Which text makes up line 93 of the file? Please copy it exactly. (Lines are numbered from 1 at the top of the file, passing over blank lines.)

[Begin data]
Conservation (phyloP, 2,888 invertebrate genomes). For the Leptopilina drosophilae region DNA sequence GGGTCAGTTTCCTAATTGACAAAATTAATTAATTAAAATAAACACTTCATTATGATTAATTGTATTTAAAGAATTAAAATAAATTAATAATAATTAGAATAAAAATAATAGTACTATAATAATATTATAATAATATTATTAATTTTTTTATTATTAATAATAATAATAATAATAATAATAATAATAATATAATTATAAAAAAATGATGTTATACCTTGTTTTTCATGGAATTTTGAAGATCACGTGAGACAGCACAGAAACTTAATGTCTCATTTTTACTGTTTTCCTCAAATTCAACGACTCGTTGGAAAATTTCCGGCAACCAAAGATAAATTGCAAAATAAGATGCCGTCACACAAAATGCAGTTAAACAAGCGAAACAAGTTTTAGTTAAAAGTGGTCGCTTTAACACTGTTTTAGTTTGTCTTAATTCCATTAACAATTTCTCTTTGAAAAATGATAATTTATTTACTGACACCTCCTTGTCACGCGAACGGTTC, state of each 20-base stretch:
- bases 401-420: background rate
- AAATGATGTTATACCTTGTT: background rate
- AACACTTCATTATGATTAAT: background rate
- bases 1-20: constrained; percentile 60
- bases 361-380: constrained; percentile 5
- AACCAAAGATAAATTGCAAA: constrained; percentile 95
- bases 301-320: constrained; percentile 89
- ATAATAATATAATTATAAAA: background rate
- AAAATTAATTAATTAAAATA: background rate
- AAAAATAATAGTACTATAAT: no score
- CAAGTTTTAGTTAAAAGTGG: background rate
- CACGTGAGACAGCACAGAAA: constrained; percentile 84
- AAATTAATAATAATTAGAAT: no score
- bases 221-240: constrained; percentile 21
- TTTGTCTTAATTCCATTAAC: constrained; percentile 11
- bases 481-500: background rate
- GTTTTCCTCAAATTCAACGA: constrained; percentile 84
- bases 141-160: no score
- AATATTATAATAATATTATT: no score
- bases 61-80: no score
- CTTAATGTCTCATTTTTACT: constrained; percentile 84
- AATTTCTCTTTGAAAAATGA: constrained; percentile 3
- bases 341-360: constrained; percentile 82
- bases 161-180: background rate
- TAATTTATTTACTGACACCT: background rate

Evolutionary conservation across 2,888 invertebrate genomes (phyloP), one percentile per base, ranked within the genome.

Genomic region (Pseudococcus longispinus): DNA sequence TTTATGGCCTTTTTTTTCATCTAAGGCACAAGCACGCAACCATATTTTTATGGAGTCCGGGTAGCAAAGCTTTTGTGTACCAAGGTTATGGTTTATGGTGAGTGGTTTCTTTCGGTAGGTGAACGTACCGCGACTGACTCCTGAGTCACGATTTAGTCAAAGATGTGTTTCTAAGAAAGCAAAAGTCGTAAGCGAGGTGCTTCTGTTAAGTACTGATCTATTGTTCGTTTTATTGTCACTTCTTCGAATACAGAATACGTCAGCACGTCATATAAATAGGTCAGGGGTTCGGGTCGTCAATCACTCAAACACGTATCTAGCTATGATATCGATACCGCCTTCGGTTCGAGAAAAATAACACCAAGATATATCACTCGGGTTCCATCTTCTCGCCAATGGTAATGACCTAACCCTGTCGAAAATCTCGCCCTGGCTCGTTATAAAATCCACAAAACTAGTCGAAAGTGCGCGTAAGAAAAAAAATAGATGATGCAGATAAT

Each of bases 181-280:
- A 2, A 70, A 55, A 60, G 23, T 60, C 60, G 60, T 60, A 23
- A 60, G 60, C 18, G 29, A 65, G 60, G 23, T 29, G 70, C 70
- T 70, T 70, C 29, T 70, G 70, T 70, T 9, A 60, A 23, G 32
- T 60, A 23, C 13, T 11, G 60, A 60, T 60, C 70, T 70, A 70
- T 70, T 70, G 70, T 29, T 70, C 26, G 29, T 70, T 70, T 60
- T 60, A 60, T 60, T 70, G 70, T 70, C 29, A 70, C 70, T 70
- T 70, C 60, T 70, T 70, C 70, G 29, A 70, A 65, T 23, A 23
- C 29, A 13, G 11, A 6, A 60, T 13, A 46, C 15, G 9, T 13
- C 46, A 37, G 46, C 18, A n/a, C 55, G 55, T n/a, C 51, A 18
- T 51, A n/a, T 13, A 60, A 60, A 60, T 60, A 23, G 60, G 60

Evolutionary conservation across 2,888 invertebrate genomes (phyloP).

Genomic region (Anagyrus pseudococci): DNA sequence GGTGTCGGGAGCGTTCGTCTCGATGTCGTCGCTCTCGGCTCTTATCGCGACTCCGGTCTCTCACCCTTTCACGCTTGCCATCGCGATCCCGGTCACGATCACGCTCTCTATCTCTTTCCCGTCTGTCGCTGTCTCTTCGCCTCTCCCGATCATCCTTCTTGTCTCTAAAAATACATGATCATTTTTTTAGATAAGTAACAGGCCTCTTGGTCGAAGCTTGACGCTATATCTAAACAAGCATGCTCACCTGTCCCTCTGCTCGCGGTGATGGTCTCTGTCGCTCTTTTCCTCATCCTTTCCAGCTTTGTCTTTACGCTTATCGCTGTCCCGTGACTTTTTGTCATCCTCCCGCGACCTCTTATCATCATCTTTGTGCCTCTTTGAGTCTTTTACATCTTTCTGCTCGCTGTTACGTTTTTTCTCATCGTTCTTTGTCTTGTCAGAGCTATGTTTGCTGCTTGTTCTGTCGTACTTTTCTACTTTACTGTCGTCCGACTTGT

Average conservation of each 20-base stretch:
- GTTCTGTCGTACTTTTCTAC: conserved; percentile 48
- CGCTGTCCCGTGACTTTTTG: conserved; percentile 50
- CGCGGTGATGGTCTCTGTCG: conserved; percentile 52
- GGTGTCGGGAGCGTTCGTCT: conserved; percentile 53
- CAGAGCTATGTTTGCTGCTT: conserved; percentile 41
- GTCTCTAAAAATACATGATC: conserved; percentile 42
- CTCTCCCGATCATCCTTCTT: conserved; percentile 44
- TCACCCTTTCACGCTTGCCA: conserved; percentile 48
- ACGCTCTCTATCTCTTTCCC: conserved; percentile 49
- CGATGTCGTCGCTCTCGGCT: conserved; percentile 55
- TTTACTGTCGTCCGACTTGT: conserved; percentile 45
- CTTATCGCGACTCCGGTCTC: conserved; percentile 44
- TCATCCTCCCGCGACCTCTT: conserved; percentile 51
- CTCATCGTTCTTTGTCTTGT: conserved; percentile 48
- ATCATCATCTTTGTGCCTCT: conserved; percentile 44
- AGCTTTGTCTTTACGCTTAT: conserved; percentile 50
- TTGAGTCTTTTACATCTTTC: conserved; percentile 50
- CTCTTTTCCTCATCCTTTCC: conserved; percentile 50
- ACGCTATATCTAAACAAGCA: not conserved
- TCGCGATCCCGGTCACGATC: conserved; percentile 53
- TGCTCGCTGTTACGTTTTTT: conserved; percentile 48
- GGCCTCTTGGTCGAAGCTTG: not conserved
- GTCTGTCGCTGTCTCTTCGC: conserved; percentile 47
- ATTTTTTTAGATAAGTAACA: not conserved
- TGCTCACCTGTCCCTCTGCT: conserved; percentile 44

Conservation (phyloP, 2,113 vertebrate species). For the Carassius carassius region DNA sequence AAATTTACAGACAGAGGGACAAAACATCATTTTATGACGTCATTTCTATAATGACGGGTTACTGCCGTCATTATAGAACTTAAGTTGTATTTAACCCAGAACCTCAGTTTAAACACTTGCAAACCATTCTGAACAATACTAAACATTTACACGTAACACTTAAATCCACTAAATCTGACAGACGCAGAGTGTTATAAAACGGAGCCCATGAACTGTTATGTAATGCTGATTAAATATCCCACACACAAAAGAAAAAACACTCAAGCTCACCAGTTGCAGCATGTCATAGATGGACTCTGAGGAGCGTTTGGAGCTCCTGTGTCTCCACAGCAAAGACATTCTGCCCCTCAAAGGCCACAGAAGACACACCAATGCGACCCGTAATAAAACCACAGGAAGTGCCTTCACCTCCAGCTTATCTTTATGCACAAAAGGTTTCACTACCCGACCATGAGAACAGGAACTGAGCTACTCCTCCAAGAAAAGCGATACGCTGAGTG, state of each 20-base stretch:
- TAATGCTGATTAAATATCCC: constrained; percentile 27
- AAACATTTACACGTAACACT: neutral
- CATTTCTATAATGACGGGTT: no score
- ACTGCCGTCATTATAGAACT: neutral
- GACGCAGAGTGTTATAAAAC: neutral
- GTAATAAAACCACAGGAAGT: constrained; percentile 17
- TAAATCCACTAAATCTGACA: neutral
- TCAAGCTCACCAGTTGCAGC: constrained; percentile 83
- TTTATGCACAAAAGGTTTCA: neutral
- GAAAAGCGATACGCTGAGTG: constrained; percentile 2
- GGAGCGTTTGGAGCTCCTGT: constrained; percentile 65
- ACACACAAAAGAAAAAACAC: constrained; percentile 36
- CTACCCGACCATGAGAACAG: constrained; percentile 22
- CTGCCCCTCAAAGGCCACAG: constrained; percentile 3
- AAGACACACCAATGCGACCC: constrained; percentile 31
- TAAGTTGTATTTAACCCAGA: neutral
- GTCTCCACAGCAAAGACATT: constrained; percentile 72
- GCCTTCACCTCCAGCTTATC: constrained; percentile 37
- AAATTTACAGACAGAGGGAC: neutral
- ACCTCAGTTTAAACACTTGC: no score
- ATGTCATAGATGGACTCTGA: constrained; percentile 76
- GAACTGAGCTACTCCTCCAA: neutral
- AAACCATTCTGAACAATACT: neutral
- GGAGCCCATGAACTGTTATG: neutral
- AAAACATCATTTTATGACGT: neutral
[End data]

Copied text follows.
- AAAACATCATTTTATGACGT: neutral